Book Report: Literary happenings

• Noted Irish poet Adrian Rice (pictured) visits Asheville to teach a class for beginning and experienced writers. Poets looking to shape and polish their work have the unique opportunity to learn from one of the important contemporary voices in that genre. Rice’s first full poetry collection, The Mason’s Tongue was nominated for the 2001 Irish Times Prize for Poetry.
The workshop is help Saturday, Feb. 2, 10 a.m. to 4 p.m. at The Writers’ Workshop. $75, $70 for members. Info: 254-8111..

The Asheville Art Museum hops on board the National African American Read-In (which urges citizens to “make literacy a significant part of Black History Month”) with a book discussion of Stigmata: A Novel by Phyllis Alesia Perry. The debut books tells of Lizzie DuBose who believes the bleeding marks on her back are linked to her ancestors’ treatment as slaves.  Stigmata was awarded a Pulitzer Prize.
The event is held Sunday, Feb. 3, 2-3 p.m. in the museum’s WNC Resource Center. Free. Info: 253-3227.

• UNC Asheville’s Center for Jewish Studies hosts a talk by award-winning journalist, author and lecturer J.J. Goldberg, who, in his day job, is also editorial director of Jewish daily The Forward. Goldberg’s discussion is titled, “Israel, the Lobby and the Media: A Look at the Public Image of Israel and the Challenges to the Jewish Community.”
Thursday, Feb. 7, 7:30 p.m. at UNCA’s Reuter Center. Free. Info: 251-6576.

• UNC-Asheville’s Great Smokies Writing Program kicks off workshops this week. Already in progress:
—Program Director and Tommy Hays will leads the advanced writing class, “Keeping Ourselves Company: An Advanced Creative Prose Workshop.” (began Jan. 29, runs for 15 Tuesdays at the Asheville School, 360 Asheville School Rd.). Contact Hays at for admittance.
—Freelance feature writer Elizabeth Lutyens leads “Hanging in There: An Advanced Prose Writing Workshop” (15 consecutive Wednesdays beginning Jan. 30, also at the Asheville School). Contact Lutyens at for admittance.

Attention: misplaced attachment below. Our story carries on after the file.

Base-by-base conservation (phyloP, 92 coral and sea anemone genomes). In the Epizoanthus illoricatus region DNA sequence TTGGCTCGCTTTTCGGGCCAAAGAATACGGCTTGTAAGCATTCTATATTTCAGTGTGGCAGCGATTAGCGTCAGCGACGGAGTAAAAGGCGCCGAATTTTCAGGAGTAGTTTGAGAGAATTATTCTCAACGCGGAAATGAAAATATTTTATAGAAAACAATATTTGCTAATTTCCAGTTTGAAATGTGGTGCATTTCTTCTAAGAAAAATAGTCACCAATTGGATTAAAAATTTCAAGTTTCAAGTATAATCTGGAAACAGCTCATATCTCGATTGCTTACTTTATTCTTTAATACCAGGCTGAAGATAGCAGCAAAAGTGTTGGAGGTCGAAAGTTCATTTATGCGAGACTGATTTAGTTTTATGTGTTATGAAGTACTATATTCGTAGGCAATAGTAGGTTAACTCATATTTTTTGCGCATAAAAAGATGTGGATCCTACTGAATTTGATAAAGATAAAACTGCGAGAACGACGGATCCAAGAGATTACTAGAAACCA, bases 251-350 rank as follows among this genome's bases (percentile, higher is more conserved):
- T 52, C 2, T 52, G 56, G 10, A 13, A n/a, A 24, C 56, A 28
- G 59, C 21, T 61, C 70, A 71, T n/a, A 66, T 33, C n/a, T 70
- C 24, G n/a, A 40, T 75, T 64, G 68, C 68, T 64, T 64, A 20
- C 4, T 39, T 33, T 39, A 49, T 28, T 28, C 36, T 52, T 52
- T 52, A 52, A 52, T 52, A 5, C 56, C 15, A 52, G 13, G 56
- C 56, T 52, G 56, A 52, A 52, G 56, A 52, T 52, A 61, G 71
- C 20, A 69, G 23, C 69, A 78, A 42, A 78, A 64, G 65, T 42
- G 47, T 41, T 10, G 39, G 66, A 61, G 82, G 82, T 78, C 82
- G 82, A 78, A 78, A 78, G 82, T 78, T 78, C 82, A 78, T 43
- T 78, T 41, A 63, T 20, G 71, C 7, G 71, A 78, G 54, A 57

Beginning Wednesday, Feb. 13 at the Randolph Learning Center, 90 Montford Ave.
—Vicki Lane teaches “It Doesn’t Have to be a Mystery: A Prose Workshop.”
—Sebastian Matthews leads “True Stories: A Creative Nonfiction Workshop.”
—Christine Hale teaches “Befriending the Blank Page: A Generative Workshop for Creative Prose.”
—Steven Samuels will lead “The Higher Speech: Dialogue for Stage, Screen and Fiction.”
Other upcoming workshops:
—Pat Riviere-Seel leads “Wordplay: A Poetry Workshop” for 10 Mondays evenings beginning Feb. 11 at Covenant Reformed Presbyterian Church, 181 Edgewood Rd.
—Gary Lilley leads “Merging the Imagined Experience with the Lived Experience: A Poetry Workshop” beginning Feb. 14 at the YMI Cultural Center, 39 South Market St.
For information on class times, requirements and fees, click here or call 232-5122.

• Local authors are battling it out to the Amazon’s next break-through author. The competition is closed to new entries at this point, but qualifying authors who’ve made it to the semi-finals are counting on readers to review excepts from the competing novels and post reviews. Learn more about that here.

Novels excepts from our area include: Commencement Exercises by Amy Martin from Cullowhee, and Tuckaseegee by Betty Cloer Wallace, Girls, Girls, Out by Lockie Hunter, Dragonmark by Douglas A. Sanburn, and Calling Shotgun by A.E. Sullivan, all from Asheville.
Go online and rate these novels through Sunday, March 2: One reviewer will win a prize package including an Amazon Kindle, a $2,000 gift certificate, and an HP photo printer.


About Alli Marshall
Alli Marshall is the arts section editor at Mountain Xpress. She's lived in Asheville for more than 20 years and loves live music, visual art, fiction and friendly dogs. Alli is the winner of the 2016 Thomas Wolfe Fiction Prize and the author of the novel "How to Talk to Rockstars," published by Logosophia Books. Follow me @alli_marshall

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